Ya hace más de una semana que algunos de nuestros alumnos de los Cursos de idiomas en el extranjero volaron hacia Irlanda para vivir una experiencia única. Además de los cursos de inglés, los alumnos hacen excursiones y actividades para conocer la cultura y los lugares más importantes del país de destino. Esta semana, nos han enviado fotos desde el colegio Newtown Summer School donde los alumnos visitaron el castillo Blarney y el barco Dunbrody Emigrant. Let’s see a bit of their history. 

Blarney Castle

Blarney Castle, as viewed today, is the third to have been erected on this site. The first building in the tenth century was a wooden structure. Around 1210 A.D. this was replaced by a stone structure which had the entrance some twenty feet above the ground on the north face. This building was demolished for foundations. In 1446 the third castle was built by Dermot McCarthy, King of Munster of which the keep still remains standing.

The castle has a lively history including housing the King of Munster in the 14th century and later resisting an attempt by Queen Elizabeth I (of England) to commandeer the castle for herself.

In 1602, during the reign of Queen Elizabeth I over the United Kingdom of Great Britain and Ireland, she sent the Earl of Leicestershire to the castle to take possession of the castle from Cormac Teige MacCarthy, Lord of Blarney.  The Lord of Blarney was under considerable pressure from Queen Elizabeth and Sir George Carew, her Deputy in Cork. Carew suspected MacCarthy of plotting against the Queen and wanted him to swear allegiance and hand over legal tenure of his lands.

Every demand of the English Queen was met with protestations of undying loyalty, flattering references and suggestions that he “seemed very inclinable to the notion”. Nothing, however, was actually moving forward and Carew complained of his “fair words and soft speech”. On the receipt of yet another MacCarthy letter, Queen Elizabeth exclaimed, “This is all Blarney; what he says he never means!”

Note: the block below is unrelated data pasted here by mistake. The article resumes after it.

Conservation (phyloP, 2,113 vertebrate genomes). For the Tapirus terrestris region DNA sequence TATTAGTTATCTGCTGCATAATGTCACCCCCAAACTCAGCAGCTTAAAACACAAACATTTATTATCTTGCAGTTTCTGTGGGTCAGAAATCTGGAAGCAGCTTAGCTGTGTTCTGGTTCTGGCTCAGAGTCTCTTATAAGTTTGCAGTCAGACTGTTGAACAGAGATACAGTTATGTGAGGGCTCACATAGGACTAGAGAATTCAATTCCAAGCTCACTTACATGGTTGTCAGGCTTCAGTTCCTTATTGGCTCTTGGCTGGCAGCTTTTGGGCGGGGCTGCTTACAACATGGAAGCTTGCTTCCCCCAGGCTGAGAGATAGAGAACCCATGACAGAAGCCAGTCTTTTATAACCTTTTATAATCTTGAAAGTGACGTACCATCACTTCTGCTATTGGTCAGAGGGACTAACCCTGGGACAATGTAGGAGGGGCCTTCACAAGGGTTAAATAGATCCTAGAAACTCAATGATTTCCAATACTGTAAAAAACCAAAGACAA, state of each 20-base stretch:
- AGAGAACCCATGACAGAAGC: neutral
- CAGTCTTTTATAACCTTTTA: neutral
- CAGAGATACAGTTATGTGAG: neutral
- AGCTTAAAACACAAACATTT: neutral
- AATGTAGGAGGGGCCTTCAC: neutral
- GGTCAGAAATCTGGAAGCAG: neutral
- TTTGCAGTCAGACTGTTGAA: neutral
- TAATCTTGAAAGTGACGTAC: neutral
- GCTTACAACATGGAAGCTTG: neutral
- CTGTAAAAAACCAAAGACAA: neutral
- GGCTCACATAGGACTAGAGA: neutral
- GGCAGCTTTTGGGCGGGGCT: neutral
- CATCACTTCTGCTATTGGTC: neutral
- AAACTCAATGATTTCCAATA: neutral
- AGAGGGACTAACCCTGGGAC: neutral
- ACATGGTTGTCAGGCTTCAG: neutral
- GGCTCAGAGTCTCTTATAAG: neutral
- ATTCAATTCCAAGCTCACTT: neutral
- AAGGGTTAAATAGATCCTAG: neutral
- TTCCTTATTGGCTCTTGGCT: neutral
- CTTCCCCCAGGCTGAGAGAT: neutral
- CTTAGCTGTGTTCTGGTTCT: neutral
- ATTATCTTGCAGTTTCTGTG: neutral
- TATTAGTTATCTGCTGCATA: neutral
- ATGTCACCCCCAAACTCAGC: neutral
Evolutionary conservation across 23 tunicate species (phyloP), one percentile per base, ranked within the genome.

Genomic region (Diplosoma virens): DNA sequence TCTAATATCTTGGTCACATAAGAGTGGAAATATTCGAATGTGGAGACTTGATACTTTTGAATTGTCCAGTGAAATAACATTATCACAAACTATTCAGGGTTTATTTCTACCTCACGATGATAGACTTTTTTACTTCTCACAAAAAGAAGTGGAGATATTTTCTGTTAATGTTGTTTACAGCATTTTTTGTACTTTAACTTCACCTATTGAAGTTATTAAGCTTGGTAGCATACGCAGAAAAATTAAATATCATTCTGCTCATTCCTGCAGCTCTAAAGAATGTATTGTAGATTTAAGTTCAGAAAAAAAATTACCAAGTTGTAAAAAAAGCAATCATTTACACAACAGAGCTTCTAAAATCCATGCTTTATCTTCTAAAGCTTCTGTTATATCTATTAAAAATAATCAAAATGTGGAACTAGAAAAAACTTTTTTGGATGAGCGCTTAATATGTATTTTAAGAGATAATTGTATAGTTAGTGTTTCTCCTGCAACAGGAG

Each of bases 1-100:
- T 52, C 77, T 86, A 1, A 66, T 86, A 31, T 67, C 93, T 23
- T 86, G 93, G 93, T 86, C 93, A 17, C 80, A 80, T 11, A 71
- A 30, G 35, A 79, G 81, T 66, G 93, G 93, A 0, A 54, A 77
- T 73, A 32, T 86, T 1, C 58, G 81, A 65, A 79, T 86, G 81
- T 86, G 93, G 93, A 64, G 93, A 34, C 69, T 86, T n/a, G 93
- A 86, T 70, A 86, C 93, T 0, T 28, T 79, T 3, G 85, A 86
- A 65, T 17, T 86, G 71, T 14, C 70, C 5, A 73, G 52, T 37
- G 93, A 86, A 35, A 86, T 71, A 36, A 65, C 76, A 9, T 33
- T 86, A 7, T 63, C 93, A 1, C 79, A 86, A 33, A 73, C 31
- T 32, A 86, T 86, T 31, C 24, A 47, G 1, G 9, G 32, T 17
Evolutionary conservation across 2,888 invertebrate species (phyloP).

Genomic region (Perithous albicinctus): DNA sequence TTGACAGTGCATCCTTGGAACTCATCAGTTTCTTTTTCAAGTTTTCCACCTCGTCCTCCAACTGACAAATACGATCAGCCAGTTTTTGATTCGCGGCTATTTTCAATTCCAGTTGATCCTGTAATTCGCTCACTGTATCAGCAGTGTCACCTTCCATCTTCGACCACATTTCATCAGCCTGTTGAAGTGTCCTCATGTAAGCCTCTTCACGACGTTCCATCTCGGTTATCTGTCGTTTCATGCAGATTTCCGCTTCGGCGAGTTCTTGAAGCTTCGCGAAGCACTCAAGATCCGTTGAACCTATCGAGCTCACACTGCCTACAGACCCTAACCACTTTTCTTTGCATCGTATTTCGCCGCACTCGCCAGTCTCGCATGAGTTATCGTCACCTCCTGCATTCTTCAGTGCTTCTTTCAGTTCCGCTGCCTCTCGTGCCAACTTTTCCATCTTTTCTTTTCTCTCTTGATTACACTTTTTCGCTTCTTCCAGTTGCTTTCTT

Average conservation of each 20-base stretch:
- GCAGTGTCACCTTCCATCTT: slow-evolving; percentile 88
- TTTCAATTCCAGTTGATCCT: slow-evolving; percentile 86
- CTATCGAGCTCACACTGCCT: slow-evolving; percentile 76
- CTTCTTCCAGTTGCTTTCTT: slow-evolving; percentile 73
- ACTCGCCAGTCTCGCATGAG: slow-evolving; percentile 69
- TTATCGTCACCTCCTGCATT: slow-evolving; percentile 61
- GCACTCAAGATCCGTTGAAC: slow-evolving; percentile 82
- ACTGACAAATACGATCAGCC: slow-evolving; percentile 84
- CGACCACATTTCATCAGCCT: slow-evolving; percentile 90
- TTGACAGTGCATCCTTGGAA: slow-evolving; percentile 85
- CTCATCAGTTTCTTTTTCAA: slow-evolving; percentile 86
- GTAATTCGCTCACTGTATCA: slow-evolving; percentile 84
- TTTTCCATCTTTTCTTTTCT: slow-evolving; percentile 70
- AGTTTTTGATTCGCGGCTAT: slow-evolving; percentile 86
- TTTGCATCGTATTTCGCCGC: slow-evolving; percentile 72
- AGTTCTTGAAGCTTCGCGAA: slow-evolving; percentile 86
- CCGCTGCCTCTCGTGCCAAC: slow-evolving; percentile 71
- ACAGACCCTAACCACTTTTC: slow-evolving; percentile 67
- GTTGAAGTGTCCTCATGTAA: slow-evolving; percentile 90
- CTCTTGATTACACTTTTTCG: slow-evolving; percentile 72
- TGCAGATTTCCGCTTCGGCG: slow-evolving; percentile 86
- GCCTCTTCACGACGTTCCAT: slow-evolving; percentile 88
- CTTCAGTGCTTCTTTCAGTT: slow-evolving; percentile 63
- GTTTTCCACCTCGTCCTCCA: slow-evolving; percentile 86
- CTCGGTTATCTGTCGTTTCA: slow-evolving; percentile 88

And so the word slipped into the English language and legend has is that those who kiss the “Blarney Stone” will be gifted with eloquence and persuasiveness!!

I wonder how many of our students have kissed the stone… ;)

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Dunbrody Emigrant Ship

Today 40 million people in the US alone proudly acknowledge their Irish heritage.  The Dunbrody was one of many ships in the 1840s which played their part in transporting the desperate Irish people to new worlds in search of a better life.

 The Great Famine:

Also known as the ‘the Great Hunger’ (an gorta mor, in Irish), the famine was perhaps the most traumatic period in Irish History. While many factors contributed to the hardship of the time, the famine was precipitated by a total failure of the potato crop in Ireland in 1845, due to potato blight. This led to steeply rising food prices and then widespread starvation.

It has been estimated that approximately one million died during the famine. By 1852 another million and a half people had emigrated, mostly to North America, and almost entirely on ships such as the Dunbrody.

 The Kennedy Connection:

In 1849 Patrick Kennedy left New Ross (the location of the Dunbrody Emigrant Ship) for Boston. 112 years later his great-grandson John Fitzgerald Kennedy was elected President of the United States of America. In 1963 he became the first serving US President to visit Ireland. During this four-day trip, he visited New Ross and the Kennedy’s Ancestral Home in Dunganstown.

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